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Title: Programmed cell death during heart development
Author: Sharma, Pundrique Radheyshyam
Awarding Body: University of London
Current Institution: University College London (University of London)
Date of Award: 2002
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Programmed cell death has been demonstrated to be of importance in mammalian organogenesis. In this thesis, the distribution, regulation and function of programmed cell death are investigated during mouse cardiac septation. During this process, the four chambers and two outflow vessels of the heart become separated from one another. In the mouse, this occurs between embryonic days 10.5 to 13.5. The study commences with a detailed spatio-temporal analysis of programmed cell death during cardiac septation. This demonstrates specific, reproducible foci of apoptotic activity, which are grouped into low intensity and high intensity, the latter occurring in the endocardial cushions as septation completes. This qualitative investigation is then supplemented, and supported, by a quantitative analysis. Immunohistochemical techniques demonstrate which cell types undergo apoptosis during cardiac septation and show that macrophages are not clearing apoptotic debris. The question of an association between cardiac neural crest cells and programmed cell death during the process of septation is addressed using double-labelling for a cardiac neural crest marker, [alpha]-smooth muscle actin, and an apoptosis marker, TUNEL, and by investigation of apoptosis in the Sp2H mutant mouse, in which neural crest cell migration to the cardiac outflow tract is impaired. The results suggest that neural crest cells are involved in apoptosis, and may indeed be dying, within the cardiac outflow tract cushions. The molecular mechanisms that lead to programmed cell death in the heart are then examined, focusing on the death receptor-mediated apoptosis pathway. Evidence is provided that this pathway is involved in programmed cell death during septation. Finally, inhibition of apoptosis in embryo culture is described. Although only preliminary, the results suggest that inhibition of programmed cell death can cause defective development of the interventricular septum.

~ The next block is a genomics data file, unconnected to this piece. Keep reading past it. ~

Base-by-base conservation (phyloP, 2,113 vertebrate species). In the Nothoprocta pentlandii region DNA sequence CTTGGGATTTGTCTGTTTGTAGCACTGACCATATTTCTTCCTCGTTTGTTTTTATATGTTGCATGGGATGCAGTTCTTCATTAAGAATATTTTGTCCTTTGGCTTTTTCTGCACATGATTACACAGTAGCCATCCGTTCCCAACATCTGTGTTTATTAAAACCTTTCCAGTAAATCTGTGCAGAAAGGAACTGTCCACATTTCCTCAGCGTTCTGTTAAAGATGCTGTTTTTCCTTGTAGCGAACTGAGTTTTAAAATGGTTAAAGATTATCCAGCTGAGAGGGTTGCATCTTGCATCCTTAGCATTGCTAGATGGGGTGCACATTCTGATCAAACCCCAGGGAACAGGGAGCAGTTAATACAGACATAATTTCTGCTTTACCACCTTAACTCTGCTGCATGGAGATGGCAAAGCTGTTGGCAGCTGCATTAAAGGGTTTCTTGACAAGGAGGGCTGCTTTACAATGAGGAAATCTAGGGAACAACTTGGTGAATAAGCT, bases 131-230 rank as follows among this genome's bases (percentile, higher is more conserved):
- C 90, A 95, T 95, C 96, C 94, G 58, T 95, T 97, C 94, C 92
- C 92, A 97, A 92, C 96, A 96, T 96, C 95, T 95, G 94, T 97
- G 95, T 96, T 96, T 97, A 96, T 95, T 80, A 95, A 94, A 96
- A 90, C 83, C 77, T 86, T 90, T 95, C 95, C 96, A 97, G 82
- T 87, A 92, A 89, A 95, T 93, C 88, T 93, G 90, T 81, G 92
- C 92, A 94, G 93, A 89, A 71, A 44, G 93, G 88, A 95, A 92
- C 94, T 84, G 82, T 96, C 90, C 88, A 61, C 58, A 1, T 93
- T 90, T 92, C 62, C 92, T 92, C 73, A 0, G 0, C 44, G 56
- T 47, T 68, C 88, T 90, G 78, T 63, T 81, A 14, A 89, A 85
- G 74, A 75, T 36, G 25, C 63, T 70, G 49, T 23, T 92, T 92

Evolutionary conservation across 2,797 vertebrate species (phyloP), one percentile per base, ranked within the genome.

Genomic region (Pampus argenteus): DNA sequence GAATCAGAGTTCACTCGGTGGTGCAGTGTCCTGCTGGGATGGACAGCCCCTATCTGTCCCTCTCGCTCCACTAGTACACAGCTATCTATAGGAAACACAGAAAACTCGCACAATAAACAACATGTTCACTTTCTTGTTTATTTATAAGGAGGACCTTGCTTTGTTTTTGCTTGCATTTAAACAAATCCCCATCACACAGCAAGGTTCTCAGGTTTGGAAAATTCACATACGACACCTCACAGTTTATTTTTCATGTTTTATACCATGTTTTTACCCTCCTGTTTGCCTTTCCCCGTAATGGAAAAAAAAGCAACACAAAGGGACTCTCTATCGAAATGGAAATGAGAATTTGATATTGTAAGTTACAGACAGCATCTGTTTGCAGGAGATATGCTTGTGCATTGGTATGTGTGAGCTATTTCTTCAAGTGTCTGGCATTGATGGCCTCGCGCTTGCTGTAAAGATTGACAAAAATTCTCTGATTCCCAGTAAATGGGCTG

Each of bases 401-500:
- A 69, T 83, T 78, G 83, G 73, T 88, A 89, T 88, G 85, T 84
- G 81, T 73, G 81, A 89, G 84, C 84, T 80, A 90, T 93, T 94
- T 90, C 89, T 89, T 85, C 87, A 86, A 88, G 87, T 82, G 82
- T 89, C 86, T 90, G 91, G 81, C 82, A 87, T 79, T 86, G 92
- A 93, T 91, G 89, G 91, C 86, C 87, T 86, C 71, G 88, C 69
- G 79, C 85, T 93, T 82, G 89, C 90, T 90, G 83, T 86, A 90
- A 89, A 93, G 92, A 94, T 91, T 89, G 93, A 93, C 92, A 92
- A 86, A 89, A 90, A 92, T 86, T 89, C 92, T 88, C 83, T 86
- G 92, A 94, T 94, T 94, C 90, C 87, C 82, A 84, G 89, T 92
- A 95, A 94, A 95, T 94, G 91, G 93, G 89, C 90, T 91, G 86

Supervisor: Not available Sponsor: Not available
Qualification Name: Thesis (Ph.D.) Qualification Level: Doctoral
EThOS ID:  DOI: Not available
Keywords: Physiology